Before the dawn of the digital age, stimulus was believed to play a decent role in the customer's mind to get him to a store. Advertisements are expected to grab your attention and sell you an idea. This is called the stimulus stage, and it usually comes long before a decision is taken at the store shelf.  

This decision stage is called the First Moment Of Truth (or FMOT). A stage where wise marketers who realize they cannot rely completely on the message in the initial stimulus to get you to make the purchase.  So by doing some additional promotion in this Shelf stage (the packaging of the product, in-store advertising, etc) marketers want to influence your decision at the point of purchase (like a store).
If this is done right, marketers could even "steal" the customer that was brought in by a competitor's stimulus. 

After check out at the counter the customer takes the product or service (after a deal or contract has been made), and uses it. This is the Experience Stage and the amount of satisfaction (or dissatisfaction) that the customer gets with the product is aptly called the Second Moment Of Truth.



Meanwhile, the Zero Moment Of Truth comes after the Stimulus stage, but before the First Moment Of Truth. It became a recognizable phenomenon as the world got more and more transformed by the internet and mobile phones. 
And there is more than enough evidence to show that it is playing an increasing role on how modern day shoppers make their final decision at the counter. The most crucial role in many cases.

Consider someone who enters a shop to ask for Product XYZ, with serial number 123, with accessories ABC. 
Such a case is that of someone who did his homework well before going to the store, right? That is how to understand the ZMOT.

To make it simple:
The ZMOT phenomenon is a new way we behave;  like when you argue with a friend about who the top goal scorer in LaLiga is. A long time ago, such arguments often ended with guys making bets. 
These days, few young men are confident enough to take these bets, because they know that the other guy would get the answer within a second of bringing out their smartphone.

And many of us have extended this "swift answer mentality" to our shopping behavior as well. 

So the ZMOT is not only a concept, or a moment in time; it is a whole new mentality. A new and increasingly frequent destination we go to before we make a purchase.

In the new digital age, people no longer easily buy the B.S. of advertisements as they used to (pardon my expression). They want to investigate and learn more about the service or product. And this is simply because it is getting easier and easier for them to do so these days. Technology is changing the way the market behaves and you have no choice but to adjust to it. That is if you wish to remain in business for a long time.


Now I know some of you have heard about SEO (or Search Engine Optimization). While many more of you know a little bit about Online Advertising and how it is more target & intent oriented than the kind of advertising that you have in the real world.
Some of you might also be lucky to have learned a few things about Web Analytics, so you know that it is profitable for you to analyze how people interact with your website. And you all probably know more about Social Media Marketing and the fact that people are getting more and more advanced at using social networks (like Google+ and Facebook) as marketing and sales platforms.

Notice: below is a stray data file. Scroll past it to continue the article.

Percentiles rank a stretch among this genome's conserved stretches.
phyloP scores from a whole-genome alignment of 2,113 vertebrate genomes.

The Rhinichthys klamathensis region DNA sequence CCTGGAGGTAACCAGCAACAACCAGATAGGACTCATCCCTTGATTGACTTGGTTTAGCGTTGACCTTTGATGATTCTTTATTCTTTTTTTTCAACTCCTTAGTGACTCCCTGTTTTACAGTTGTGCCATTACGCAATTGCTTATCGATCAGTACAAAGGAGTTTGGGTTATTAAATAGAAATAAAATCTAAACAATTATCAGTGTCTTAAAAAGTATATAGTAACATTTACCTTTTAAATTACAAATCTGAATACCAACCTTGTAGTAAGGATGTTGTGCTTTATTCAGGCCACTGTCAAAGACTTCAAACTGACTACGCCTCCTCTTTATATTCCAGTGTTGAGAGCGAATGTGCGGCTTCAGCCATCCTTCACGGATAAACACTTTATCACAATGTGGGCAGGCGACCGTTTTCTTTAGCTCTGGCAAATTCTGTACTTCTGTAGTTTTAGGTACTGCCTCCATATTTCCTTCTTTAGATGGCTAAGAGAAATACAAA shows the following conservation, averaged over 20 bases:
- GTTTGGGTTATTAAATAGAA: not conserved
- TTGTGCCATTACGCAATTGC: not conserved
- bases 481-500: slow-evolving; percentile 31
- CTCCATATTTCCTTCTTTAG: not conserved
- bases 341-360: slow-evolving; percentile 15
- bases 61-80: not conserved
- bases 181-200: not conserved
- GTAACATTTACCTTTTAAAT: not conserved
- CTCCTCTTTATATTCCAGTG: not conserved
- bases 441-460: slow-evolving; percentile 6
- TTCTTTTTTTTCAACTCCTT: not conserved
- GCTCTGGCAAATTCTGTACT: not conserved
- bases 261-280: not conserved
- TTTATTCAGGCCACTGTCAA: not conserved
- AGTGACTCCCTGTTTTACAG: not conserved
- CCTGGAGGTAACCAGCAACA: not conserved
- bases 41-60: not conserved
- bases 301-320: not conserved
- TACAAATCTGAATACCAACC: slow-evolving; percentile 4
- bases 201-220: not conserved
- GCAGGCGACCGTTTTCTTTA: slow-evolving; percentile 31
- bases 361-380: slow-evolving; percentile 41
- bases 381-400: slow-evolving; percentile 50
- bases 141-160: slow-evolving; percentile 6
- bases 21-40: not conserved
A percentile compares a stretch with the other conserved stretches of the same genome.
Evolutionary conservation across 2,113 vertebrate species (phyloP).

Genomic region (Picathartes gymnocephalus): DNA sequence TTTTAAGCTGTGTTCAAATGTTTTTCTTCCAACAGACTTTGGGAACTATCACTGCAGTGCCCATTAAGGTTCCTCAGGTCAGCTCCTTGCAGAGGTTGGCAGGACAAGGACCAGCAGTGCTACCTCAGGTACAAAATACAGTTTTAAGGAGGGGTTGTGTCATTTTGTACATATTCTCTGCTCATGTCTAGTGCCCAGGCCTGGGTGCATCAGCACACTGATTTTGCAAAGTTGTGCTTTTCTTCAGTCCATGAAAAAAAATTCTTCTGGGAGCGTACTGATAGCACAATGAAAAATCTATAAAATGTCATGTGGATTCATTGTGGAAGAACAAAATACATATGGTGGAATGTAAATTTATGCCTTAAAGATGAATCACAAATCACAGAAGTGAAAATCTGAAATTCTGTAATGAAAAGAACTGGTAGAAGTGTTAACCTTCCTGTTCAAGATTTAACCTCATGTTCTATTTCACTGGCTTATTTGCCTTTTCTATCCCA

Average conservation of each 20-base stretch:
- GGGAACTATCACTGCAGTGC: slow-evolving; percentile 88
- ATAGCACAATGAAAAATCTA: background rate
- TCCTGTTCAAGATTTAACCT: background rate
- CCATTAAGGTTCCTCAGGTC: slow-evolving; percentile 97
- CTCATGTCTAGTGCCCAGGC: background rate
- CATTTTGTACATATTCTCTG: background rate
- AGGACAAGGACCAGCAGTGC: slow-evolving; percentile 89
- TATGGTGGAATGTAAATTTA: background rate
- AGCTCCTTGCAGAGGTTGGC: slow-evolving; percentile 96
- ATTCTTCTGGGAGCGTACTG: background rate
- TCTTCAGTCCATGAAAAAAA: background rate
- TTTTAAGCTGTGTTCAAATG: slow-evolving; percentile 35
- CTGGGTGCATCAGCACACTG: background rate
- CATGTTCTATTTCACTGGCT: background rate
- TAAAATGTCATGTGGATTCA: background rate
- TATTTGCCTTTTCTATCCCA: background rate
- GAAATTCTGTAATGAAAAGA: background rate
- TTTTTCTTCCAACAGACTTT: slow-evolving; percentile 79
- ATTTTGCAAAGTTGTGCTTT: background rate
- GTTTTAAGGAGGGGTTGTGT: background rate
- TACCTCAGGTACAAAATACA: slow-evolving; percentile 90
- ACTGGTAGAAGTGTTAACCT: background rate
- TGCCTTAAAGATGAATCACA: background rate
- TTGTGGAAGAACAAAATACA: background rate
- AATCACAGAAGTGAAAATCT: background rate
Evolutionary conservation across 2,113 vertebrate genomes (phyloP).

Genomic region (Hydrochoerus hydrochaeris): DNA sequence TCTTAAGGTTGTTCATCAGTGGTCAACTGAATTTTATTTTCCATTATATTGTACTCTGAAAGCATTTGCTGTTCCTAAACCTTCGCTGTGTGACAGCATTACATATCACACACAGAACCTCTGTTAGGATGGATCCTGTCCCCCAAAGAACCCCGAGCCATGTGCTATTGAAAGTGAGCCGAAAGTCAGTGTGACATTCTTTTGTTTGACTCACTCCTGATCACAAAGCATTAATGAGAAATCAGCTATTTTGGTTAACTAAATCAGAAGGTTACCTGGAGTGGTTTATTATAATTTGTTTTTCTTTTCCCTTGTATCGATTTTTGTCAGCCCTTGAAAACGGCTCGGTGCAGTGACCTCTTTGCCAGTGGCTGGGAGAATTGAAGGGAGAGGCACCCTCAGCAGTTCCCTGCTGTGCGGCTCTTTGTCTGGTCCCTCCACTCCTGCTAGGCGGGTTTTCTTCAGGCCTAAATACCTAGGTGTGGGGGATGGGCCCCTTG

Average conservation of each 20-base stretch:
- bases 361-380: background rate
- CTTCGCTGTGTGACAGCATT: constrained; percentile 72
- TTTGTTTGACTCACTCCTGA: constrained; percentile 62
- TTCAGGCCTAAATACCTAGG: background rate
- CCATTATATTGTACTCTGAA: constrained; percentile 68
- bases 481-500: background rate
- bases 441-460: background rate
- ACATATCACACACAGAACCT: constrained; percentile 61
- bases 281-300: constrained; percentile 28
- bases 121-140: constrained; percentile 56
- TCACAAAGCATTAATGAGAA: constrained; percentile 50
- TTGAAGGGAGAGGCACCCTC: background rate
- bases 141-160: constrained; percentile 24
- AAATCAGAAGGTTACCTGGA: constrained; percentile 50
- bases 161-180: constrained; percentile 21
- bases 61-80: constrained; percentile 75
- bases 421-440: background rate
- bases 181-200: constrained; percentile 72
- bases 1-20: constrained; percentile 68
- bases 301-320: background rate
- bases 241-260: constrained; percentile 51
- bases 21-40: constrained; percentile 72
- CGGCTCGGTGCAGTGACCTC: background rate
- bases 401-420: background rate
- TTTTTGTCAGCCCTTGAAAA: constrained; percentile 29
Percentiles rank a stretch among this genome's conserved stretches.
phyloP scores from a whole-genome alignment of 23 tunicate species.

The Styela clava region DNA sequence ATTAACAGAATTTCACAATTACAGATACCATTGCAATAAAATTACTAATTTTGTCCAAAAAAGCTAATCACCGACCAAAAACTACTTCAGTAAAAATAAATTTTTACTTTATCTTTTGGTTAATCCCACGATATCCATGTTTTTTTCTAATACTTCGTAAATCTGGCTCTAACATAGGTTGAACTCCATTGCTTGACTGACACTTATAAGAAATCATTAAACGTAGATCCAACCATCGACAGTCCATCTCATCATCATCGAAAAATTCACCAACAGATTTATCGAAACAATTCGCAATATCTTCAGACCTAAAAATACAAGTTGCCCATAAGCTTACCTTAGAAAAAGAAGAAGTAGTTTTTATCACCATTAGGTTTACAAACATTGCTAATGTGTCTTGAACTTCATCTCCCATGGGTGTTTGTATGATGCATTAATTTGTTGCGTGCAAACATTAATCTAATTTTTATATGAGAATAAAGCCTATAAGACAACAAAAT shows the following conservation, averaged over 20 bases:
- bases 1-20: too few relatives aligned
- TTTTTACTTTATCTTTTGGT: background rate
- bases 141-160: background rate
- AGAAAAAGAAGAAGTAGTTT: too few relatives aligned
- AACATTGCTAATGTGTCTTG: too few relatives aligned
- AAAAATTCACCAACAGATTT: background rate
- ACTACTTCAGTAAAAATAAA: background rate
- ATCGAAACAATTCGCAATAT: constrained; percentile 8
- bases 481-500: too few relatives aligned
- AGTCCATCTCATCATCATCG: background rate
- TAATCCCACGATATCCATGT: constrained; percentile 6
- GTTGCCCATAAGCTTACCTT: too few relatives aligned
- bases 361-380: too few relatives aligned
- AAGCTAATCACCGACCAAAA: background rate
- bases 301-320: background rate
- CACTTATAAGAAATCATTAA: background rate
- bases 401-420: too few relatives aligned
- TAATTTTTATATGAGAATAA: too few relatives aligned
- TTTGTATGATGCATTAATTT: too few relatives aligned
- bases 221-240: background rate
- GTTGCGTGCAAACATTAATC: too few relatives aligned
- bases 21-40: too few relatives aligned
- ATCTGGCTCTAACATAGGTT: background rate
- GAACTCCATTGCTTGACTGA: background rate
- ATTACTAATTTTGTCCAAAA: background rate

But now, try to think of the ZMOT as an angle or an approach through which you pilot your business to greater success.  It's a method that often ties those other digital activities together in one powerful strategy. 

Imagine that you are managing a store in Ikeja that sells a particularly rare beauty product (XYZ).
Then imagine a woman who lives in Surulere and who wants that product XYZ really badly.
But now imagine that some creepy sales-rep from another beauty company is at her house trying to sell her an alternative product ABF.

So while she reluctantly thinks about buying this crappy product ABF, she thought to share on her Twitter, Facebook and Google+ profiles, a post asking her friends, "Does anyone know anywhere in Lagos where I can get rare cream XYZ?"

What kind of strategy would you adopt in engaging this kind of ready customer at the Zero Moment Of Truth?
You have to start thinking along those lines from now.
Not just launching digital campaigns for the sake of "needing to go digital with your marketing". 

Some more examples are:

  • A cocoa farmer searching on Google for the most appropriate fertilizers. 
  • An Abuja-based couple browsing for affordable hotels in Calabar for their honeymoon, and suddenly discovering that one of their friends has left a 5-star rating and an online review for an affordable guest house there.
  • Or....Surprisingly making up your mind to buy an iPhone4 instead of the Blackberry Z10 you had previously planned to buy, after searching the term "Best Smartphone for business in Nigeria" and finding a very compelling blog article where someone was comparing a number of smartphones. 
In these examples, the suppliers or providers of fertilizer, or hotels and guest houses in Calabar, and of Androids and Blackberry phones can do something to give their own businesses the advantage. They don't have to rely on luck.

It requires a ZMOT strategy…Or it requires that you actually know how the digital realm works and how it shapes user behaviour.

So it is more about having a certain mentality than it is about being a super computer genius, wizard or guru. Or any of those other meaningless tags that people throw around these days. 

I would also say that it is more about adapting traditional marketing principles than it is about IT proficiency. I mean, you can always get computer geeks working for you, while you coordinate them. But not everyone really understands what Ogilvy meant when he said "To be interesting, be interested".